Recommended Age, Grade, and Reading Levels
- Age: 7 to 11
- Grade: 2 to 6
Every summer, Laney's family visits their cottage on Tidnish Beach. Summertime on Nova Scotia's north shore is slow and sweet: there are long days in the water until fingers turn pruney, bottomless glasses of cherry Kool-Aid, and bonfires with the other families summering along the shore. But this year the baking heat and bright red sand provide cold comfort. This year Laney's little sister, Jenny, is gone.
Ten-year-old Laney grapples with the loss. She carries immense, secret guilt that she can only work out by writing letters to her sister. Laney's mother won't even say Jenny's name, so writing quickly becomes Laney's coping mechanism, to the detriment of her social skills. She avoids the other kids until she makes a new friend—one who doesn't look at her with pity.
It's a tough lesson for a preteen, but Laney must learn to acknowledge her grief in order to overcome it. When a situation arises and Laney needs to help her new friend, she finally understands that even though she will miss Jenny forever, she can find happiness again. A tender meditation on life and loss through the lens of a childhood summer, A Beginner's Guide to Goodbye will fill readers with warmth and spark important conversations.
About the author
Melanie Mosher won an essay contest when she was in grade two and has been a writer ever since. She lives in a tiny green house with her husband, two daughters, one grand-daughter, and a dog. The house is full, but there is always room for stories. Melanie loves to write for children. Her goal is to kindle their love of words, ignite their imaginations, and spark their creativity. She has many published articles to her credit, but Fire Pie Trout is her first picture book.
Excerpt: A Beginner's Guide to Goodbye (by (author) Melanie Mosher)
Dear Diary Jenny,
Today was grading day. Mrs. Anderson gave me this diary. She said it might be nice to write down my thoughts over the summer. I tried to write Dear Diary, but I'd rather write to you. I miss you.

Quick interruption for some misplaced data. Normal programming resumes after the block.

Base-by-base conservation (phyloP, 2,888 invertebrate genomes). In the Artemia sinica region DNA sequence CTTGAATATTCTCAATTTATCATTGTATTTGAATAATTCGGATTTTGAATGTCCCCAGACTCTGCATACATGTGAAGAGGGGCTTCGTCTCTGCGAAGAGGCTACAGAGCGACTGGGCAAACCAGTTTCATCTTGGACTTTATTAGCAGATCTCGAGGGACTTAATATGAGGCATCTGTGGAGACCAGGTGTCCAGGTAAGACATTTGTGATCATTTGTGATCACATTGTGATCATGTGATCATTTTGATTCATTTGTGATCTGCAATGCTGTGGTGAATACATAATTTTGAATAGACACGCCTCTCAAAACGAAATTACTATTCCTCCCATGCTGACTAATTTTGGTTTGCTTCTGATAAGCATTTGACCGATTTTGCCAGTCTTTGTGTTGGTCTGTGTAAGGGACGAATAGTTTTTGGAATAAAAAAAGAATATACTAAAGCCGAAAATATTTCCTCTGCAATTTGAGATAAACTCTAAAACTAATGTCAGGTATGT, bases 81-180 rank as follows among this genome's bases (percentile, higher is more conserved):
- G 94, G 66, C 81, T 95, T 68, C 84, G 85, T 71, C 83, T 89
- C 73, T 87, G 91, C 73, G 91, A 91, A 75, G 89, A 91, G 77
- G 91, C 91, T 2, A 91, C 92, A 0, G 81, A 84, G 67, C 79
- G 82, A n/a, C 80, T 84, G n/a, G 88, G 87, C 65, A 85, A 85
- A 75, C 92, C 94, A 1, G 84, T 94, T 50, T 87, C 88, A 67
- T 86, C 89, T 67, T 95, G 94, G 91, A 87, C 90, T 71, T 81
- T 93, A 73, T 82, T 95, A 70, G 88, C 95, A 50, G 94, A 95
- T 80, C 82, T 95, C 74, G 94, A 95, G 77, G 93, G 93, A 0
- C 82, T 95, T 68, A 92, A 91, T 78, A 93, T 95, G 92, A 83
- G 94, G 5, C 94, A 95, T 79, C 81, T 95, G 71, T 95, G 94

I got ribbons for doing well in math and reading the most books. I like numbers and stories. But I'm glad school's done for the summer. This year was tough.
We head to the cottage tomorrow. Dad and John loaded everything into the car. Dad isn't coming. He was going to, but now he says he has to work. He says he'll come soon and we can play on the beach.
Remember the big sandcastle we built last year? It had twelve towers surrounded by a huge wall. We took John's old toy dinosaurs and used them as monsters in the moat to protect the castle. Remember the drawbridge we made from Popsicle sticks? We ate all the Popsicles in the freezer. In one day. Remember?
P.S. I'm afraid the cottage won't be the same without you. I'm sorry. It's all my fault.
Laney slid into her seat in the family minivan. She glanced at the boxes behind her and bit her lip. Dad had removed the last row of seating to allow room for the things they needed to take to the cottage. He had removed Jenny's seat.
Dad waved as Mom backed the minivan out of the driveway in Truro.
Laney and her older sister, Kate, waved back. Mom nodded slightly.
John, Laney's older brother, turned away. "How come Dad's not coming?" He banged his fist on his leg.
Mom sighed. "We've already discussed this, John." She sounded tired even though it was morning. "He has to work."
"Yeah." John shook his head. "What else is new? He's always working now." John stared out the window. "He promised to help me build a fort this year."
"He's working on an important project." Mom's shoulders sagged.
John grumbled under his breath, "The fort's important."
Laney was disappointed too, but she didn't say anything. She pushed the button to lower her window. She tipped her head upward to let the rush of cool air soothe her. Her family had been spending summers at Tidnish Beach for as long as Laney could remember. She had been getting carsick just as long.
"Put your window up," Kate barked. Kate never opened her window, because she didn't want to mess up her dark brown hair. It was long and straight and every strand was perfectly placed.